Take It Smiling

Friday, March 6, 2009

When is it Worth Buying Organic?

You know what? I have a secret admirer. Or a secret Santa. Or maybe just a thoughtful friend who knows me REALLY well. You see, out of the blue, I began receiving Everyday Food, a Martha Stewart magazine. Not one to look a gift horse in the mouth, I took a few minutes to peruse that first issue and that's all it took; I was hooked! I immediately earmarked recipe after recipe, thrilled to liven up my weekday menu. I couldn't believe there were so many EASY and QUICK recipes using ingredients I commonly have on hand. (Martha, I love you but you usually cook with stuff I just don't have and I'm not in the position to shop for each meal.)

In the latest issue (April 2009), I read something and wanted to share it with you. I've seen this information before, maybe in an email (?) but now that it's in print right in front of me and the source is named, I thought I'd share it... I'm quoting Jovana Ruzicic, a spokesperson for the Environmental Working Group, a nonprofit dedicated to protecting public health and the environment:

When is it worth buying organic?

If you're concerned about pesticides in conventionally grown produce, buying organic is a good option -- but it can be expensive. To get your money's worth, stick to organics for the 12 fruits and vegetables that contain the highest levels of pesticides when grown conventionally (based on data from the FDA and USDA):

  • apples
  • bell peppers
  • carrots
  • celery
  • cherries
  • grapes (imported)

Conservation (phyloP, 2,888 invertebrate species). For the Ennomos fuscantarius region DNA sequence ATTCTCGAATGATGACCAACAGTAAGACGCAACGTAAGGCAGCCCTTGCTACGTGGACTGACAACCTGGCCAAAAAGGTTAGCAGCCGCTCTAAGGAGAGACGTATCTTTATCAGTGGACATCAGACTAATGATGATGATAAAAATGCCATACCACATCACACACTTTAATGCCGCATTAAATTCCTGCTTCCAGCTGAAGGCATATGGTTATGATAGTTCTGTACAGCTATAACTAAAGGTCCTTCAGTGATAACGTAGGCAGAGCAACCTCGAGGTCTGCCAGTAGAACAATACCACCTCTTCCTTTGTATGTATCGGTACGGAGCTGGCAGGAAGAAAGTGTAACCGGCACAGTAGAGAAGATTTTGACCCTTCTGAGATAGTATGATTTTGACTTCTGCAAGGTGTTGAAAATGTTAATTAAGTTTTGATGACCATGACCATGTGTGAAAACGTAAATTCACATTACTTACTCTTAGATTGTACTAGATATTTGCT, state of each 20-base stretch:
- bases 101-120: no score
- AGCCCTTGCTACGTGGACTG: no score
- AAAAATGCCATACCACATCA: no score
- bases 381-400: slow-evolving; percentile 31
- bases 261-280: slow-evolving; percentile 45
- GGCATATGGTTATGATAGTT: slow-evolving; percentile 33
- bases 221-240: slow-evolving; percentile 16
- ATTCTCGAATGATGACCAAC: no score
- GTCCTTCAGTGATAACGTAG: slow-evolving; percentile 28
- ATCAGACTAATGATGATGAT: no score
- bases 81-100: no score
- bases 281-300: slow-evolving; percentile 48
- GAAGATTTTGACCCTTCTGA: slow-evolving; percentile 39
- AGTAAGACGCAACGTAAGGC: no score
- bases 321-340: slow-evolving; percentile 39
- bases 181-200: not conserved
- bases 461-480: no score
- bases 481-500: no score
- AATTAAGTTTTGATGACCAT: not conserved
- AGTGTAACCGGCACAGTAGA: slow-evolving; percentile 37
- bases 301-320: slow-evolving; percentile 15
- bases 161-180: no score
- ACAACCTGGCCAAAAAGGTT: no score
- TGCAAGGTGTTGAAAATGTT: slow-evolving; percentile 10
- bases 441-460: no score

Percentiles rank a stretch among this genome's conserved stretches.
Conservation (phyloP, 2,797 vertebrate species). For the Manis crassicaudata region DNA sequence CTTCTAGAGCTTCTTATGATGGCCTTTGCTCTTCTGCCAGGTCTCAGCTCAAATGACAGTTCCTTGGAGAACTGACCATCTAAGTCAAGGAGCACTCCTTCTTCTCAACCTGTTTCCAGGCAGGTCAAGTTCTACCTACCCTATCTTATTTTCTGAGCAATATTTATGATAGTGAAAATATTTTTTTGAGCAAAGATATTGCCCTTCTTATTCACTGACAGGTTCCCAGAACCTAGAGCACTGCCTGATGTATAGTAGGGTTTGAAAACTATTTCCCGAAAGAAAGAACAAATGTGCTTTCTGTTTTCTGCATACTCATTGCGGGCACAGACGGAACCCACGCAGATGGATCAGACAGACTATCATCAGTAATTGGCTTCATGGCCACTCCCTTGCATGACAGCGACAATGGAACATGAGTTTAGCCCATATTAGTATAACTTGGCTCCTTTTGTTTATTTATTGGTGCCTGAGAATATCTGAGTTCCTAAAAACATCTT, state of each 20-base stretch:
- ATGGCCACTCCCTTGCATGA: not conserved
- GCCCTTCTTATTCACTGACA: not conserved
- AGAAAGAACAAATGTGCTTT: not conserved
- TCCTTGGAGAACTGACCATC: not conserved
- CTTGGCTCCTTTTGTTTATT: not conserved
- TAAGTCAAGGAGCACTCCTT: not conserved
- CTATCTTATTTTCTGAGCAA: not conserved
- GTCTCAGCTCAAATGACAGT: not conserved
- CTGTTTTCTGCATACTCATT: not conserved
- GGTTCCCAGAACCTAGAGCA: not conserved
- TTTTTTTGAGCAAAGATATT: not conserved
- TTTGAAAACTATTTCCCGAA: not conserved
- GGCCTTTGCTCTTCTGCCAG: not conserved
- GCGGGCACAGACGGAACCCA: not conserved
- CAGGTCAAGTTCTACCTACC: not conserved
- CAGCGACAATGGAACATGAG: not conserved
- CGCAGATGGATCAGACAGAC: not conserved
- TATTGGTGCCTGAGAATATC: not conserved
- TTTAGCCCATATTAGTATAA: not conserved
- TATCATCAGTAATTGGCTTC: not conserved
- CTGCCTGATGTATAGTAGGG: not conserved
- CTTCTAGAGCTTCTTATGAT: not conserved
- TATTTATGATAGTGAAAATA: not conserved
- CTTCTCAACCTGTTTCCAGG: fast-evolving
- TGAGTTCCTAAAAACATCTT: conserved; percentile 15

• kale
  • lettuce
  • nectarines
  • peaches
  • pears
  • strawberries

Regardless of what type of produce you buy, wash it thoroughly with water before eating or cooking.

I've also read that veggies that grow in the ground, such as potatoes and carrots, are also high on the Must Buy Organic list and that makes sense to me.

I purchased a product at my local Roots Market called Biokleen Produce Wash and I love it. It's made in the USA and it's not tested on animals (nor does it contain any animal ingredients). It simply contains lime extracts, grapefruit seed and pulp extracts, surfactants from coconut and/or corn, cold pressed orange oil and filtered water... that's it! You simply soak your produce, rinse and enjoy. I grew my own lettuce for the first time last year and it was comforting to soak my greens before consuming, knowing I was getting all that yuck off my yum.

Ug. I've got Spring on the brain. I've got my local farmer's market on the brain... I want fresh local produce and I WANT IT NOW. (I'm channeling my best Varuca Salt from Charlie and the Chocoalte Factory there.) Who's with me?


dana said...

i would add bananas to your list as well. even though they have a tough skin and are "immune" to pesticides, you should buy them fair trade b/c of the appalling working conditions and lack of compensation, if you buy them at all.

MoziEsmé said...

I want a secret admirer like that! And farmers' markets sound really good right about now...

Alicia Braun said...

I loved all of the crafts--but my 2 favorites would be the tie-dye fun and allrecipes--can't choose.

Lisa at EWG said...

Hey, it's great to see our guide featured here - thanks, Andrea, for spreading the word!

If you're interested in our grassroots campaign to pass comprehensive federal chemical reform, lemme know.

It's called the Kid-Safe Chemicals Act and we're working hard to move it forward in Congress - together with concerned parents, activists and bloggers.

You can learn more about the legislation and our grassroots campaign on our Kid-Safe web page: www.ewg.org/kidsafe. Together we can make this much-needed change.

LWeigard said...

Nice blog! If we can't afford to purchase 100% organic across the board, most people can at least single out these few!

ConnieFoggles said...

Thanks for the list on what food to purchase in organic form. I've always wondered about that.

Copyright ©2010 Andrea Diuguid. All content, including text, photographs and concept design elements featured in this blog are © Andrea Diuguid.